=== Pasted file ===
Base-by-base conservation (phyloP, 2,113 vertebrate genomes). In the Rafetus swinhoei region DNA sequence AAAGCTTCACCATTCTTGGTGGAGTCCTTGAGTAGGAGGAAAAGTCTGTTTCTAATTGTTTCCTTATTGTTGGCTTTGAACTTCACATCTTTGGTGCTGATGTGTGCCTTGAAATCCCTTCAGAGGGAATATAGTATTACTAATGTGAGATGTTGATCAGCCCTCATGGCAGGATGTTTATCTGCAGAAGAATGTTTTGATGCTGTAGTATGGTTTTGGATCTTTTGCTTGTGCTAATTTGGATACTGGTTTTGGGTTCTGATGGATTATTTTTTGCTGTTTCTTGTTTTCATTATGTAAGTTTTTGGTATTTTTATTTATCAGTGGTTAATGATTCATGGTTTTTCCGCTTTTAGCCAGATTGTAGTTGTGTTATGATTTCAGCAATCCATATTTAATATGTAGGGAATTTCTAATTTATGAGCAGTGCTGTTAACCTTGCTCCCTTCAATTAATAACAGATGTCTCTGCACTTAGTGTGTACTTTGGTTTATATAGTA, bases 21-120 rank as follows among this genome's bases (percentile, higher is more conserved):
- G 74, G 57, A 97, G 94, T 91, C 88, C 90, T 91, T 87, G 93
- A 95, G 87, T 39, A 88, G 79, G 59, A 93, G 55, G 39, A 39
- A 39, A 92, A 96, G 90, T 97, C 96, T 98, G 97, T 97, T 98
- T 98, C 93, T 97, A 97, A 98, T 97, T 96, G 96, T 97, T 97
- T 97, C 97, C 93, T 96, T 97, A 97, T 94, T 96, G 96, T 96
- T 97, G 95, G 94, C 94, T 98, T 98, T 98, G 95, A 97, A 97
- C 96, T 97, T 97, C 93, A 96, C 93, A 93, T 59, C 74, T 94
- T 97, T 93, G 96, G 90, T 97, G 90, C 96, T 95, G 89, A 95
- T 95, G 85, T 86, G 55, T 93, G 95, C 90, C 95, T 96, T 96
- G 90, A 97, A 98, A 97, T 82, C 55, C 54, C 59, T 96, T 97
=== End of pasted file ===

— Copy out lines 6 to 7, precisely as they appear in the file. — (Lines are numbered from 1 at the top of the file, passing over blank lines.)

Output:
- T 97, C 97, C 93, T 96, T 97, A 97, T 94, T 96, G 96, T 96
- T 97, G 95, G 94, C 94, T 98, T 98, T 98, G 95, A 97, A 97